Kabul Afghanistan History

The capital Kabul has undergone several changes since the US-led invasion of Afghanistan in 2001. Kabul is located in the middle of the Middle East, between the borders of Pakistan and Afghanistan, and has a thousand-year history.

The city was once the capital of the Islamic Emirate of Afghanistan and its capital Kabul. After his death in 1747, he founded the unitary state, which covered most of what is now Afghanistan. The Taliban declared Afghanistan an "Islamic Emirate" in 2001, leading to the formation of a new government in Kabul and the establishment of an independent state in the northeast.

The Soviet invasion and the subsequent rule of the Taliban, who lived in a pre-revolutionary Afghanistan that had not yet been devastated by them. Although they commanded the largest Pashtun army and were present in southern Afghanistan, they controlled barely any of Afghanistan's Pashtun areas.

Britain fought to counter Russian domination of Central Asia, occupying large swathes of Afghanistan. This policy led to an epic defeat at the hands of the Ottoman Empire and its ally, the Soviet Union. Afghanistan had a brief taste of modern war when British planes bombed Jalalabad and Amanullah's palace in Kabul.

When invading Muslims reached what is now Afghanistan in the early years of the twentieth century, with the help of Britain and the Ottoman Empire, Kabul fell into the hands of the Islamic invasion.

Kabul became the capital of the Kushano-Hephthalite kingdom of Kapisa, known as Kabul Shahan, and the Durrani dynasty, which eventually controlled areas in Persia and India. In 1994, the Taliban developed enough power to capture Kandahar from local warlords and expanded their control over all of Afghanistan by seizing Kabul in September 1996. The capital of the modern Afghan state of Kandahari was founded in the early 1990s as a result of an alliance between the Afghan Taliban and Taliban leader Mullah Omar.

As more coalition troops entered Afghanistan and began to rebuild the war-torn country, Taliban forces in Pakistan began to regroup.

Under Soviet occupation, Afghans who had sought refuge in Iran, Pakistan, and other countries during the Afghan civil war returned to their homeland. In 1994, a movement that had emerged from religious schools of Afghan refugees in Pakistan had also developed into a political and religious force in Afghanistan. Pakistan has tended to support Afghanistan's Sunni Islamist parties, which were predominantly Pashtun. Since the end of World War II, a large number of Afghans had sought refuge from the Soviet Union and the US military occupation.

Current Afghan President Hamid Karzai claims that Pakistan, especially the Musharraf regime, has used its military and ISI to destabilize Afghanistan and support the insurgency. Over the next decade, ISAF and Afghan forces led many offensives against the Taliban, but could not defeat them completely. Taliban attacks increased and intensified as militants from Pakistan's tribal areas entered eastern Afghanistan. Afghanistan's leaders and NATO leaders joined them in criticizing Pakistan for not ending its support for militants in areas bordering Afghanistan.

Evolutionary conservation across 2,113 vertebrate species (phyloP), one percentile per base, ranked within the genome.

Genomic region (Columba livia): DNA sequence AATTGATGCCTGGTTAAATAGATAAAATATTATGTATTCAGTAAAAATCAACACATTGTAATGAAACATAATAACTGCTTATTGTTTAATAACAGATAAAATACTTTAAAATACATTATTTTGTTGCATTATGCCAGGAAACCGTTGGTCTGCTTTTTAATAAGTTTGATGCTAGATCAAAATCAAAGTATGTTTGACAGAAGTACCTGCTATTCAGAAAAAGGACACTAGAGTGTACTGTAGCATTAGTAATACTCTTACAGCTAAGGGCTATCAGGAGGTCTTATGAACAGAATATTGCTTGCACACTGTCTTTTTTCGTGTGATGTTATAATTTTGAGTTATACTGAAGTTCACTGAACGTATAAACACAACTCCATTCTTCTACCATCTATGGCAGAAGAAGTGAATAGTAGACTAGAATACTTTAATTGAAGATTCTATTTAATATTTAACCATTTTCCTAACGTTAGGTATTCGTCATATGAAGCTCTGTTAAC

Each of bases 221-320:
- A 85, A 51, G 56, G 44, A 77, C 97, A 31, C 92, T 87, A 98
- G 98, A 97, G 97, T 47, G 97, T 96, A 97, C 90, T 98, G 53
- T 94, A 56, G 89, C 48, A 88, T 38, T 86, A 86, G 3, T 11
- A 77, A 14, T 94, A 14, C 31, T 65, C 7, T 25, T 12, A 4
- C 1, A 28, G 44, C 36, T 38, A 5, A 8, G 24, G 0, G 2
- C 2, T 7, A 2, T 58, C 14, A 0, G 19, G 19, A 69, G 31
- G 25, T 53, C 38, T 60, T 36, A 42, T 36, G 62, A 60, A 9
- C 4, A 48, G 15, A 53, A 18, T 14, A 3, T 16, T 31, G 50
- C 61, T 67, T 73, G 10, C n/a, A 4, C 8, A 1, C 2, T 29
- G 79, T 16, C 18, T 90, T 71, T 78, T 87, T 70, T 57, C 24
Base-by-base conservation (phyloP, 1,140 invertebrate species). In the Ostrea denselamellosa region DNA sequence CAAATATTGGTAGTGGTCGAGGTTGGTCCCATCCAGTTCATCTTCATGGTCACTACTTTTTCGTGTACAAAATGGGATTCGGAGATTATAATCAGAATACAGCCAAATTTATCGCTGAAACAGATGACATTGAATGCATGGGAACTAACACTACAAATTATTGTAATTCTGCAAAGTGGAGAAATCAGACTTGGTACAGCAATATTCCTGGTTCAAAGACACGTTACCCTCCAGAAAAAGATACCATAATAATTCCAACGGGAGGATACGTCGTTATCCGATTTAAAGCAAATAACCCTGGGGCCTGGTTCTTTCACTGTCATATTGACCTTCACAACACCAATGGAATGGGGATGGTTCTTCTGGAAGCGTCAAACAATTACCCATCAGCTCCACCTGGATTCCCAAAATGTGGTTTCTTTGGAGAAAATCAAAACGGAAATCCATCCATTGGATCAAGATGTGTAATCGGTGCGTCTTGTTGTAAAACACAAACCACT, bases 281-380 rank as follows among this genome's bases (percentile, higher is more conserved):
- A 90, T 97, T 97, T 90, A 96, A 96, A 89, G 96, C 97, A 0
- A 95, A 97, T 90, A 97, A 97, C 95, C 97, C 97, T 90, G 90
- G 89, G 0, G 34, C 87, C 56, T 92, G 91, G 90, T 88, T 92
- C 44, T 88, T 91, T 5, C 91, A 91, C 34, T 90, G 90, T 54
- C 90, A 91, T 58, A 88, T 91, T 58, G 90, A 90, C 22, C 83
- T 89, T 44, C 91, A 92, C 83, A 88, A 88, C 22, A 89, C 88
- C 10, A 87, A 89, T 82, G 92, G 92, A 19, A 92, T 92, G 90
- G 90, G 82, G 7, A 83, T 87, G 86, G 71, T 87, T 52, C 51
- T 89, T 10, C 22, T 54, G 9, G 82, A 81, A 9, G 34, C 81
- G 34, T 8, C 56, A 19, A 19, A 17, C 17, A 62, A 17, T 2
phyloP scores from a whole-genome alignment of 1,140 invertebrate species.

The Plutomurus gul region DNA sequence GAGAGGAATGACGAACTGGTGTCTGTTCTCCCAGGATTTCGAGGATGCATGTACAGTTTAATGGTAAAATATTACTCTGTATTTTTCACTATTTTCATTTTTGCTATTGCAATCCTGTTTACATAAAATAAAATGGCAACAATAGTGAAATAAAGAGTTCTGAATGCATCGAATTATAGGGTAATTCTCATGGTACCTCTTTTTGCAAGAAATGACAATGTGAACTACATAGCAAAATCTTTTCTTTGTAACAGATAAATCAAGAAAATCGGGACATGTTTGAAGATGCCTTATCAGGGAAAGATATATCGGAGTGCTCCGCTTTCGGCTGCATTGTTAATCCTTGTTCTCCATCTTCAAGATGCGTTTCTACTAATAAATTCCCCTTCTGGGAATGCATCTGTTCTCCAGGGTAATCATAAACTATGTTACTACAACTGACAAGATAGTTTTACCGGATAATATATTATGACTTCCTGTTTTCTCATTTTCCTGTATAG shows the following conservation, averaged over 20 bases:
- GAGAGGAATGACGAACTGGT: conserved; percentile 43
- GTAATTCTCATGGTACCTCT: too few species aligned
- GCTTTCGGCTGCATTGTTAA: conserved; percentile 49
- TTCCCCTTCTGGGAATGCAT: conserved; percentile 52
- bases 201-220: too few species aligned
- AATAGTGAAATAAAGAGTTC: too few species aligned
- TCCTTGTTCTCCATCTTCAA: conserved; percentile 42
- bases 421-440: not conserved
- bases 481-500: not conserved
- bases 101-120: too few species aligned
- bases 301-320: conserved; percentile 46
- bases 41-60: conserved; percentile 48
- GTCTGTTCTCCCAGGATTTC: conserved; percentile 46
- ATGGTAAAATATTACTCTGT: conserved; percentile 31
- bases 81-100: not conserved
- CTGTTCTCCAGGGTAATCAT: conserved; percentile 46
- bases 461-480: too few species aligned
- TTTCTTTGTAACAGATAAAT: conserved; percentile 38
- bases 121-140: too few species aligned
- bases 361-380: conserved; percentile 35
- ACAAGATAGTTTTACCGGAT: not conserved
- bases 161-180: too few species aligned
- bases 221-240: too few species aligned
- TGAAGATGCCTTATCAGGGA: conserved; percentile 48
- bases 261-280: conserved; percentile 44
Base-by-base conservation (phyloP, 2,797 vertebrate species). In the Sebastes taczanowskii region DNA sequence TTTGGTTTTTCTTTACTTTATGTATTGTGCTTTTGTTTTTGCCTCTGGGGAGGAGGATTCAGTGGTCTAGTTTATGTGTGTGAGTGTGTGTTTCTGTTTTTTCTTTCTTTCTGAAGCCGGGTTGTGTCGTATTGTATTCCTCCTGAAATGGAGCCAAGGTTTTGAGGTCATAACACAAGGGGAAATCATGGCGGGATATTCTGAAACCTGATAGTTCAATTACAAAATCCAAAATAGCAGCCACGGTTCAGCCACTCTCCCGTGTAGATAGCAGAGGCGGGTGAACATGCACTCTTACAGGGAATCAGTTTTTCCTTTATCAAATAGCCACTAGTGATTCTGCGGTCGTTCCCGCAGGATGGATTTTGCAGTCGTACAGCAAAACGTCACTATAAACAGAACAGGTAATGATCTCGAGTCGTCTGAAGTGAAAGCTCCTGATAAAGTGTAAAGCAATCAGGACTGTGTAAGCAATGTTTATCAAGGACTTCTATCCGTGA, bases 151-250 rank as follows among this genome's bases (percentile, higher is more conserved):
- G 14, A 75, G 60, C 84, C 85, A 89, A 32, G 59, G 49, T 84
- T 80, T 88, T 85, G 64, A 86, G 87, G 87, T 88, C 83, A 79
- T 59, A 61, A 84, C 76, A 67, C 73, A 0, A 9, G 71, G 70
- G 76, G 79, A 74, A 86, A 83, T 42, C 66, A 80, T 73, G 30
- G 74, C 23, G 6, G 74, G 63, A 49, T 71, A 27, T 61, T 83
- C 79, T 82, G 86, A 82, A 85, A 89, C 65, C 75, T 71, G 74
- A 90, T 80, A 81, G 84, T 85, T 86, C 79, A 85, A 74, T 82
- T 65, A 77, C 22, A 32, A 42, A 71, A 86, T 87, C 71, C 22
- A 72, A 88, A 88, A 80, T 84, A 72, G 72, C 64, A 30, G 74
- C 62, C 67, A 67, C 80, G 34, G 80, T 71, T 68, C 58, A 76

One commander, Ismail Khan, controlled Herat in western Afghanistan and was defeated by the Taliban in September 1995. The Taliban also fought the self-proclaimed Islamic State, which is a rival of al-Qaida and has an estimated 2,500 members in Afghanistan. By the late 1990 "s, the Taliban had been driven out of most of Afghanistan with the help of US and NATO troops, but they gave up Kabul, though there have been attempts to retake the city in recent years, notably in 2001 and 2003.

After Bhutto's second government was dissolved by Pakistan's president, the ISI regained control of its Afghanistan policy, even as the Taliban grew into a formidable force. From 1979 to 1989, New Delhi had very limited contact with the Soviet Union and its Kabul government. Instead, India's relations with communist governments in Afghanistan were strong, and in the early 1990 "s, under mounting international pressure, it withdrew from Afghanistan to end the Soviet-Afghan war. When the Taliban emerged, India continued to support the Northern Alliance, which was established shortly before its victory in Kabul in 1996.

In October 1997, the Taliban government changed the name of the country to the Islamic Emirate of Afghanistan. The Taliban were overthrown in 2001 and a new government formed, and on 20 December 2001 Kabul became the capital of an Afghan transitional government that transformed into the current Afghan government, led by a US-backed President Hamid Karzai. Afghanistan remains one of the poorest countries in the world, with a persistent Taliban insurgency and high levels of poverty.

In 1994, they seized control of southern Afghanistan, forcing dozens of local leaders to surrender, and in 1996 the Taliban captured the capital Kabul. The Taliban established the Islamic Emirate of Afghanistan and introduced a strict form of Sharia law, which led to sex trafficking and massacres, including the murder of hundreds of thousands of women and children, as well as rape and torture. While the Iranian-backed Shiite militia of Ahmad Massoud was crushed by the Taliban, the Taliban succeeded in driving the Taliban out of the Kabul area in the late 1990 "s, but southern and eastern Afghanistan were under the control of local commanders, and the country was ruled by the Afghan National Security Forces (ANSF), a coalition of Taliban forces. In 1996, Taliban leader Mullah Omar and his son Mullam Mohammad Omar took control of Kandahar city and captured it.

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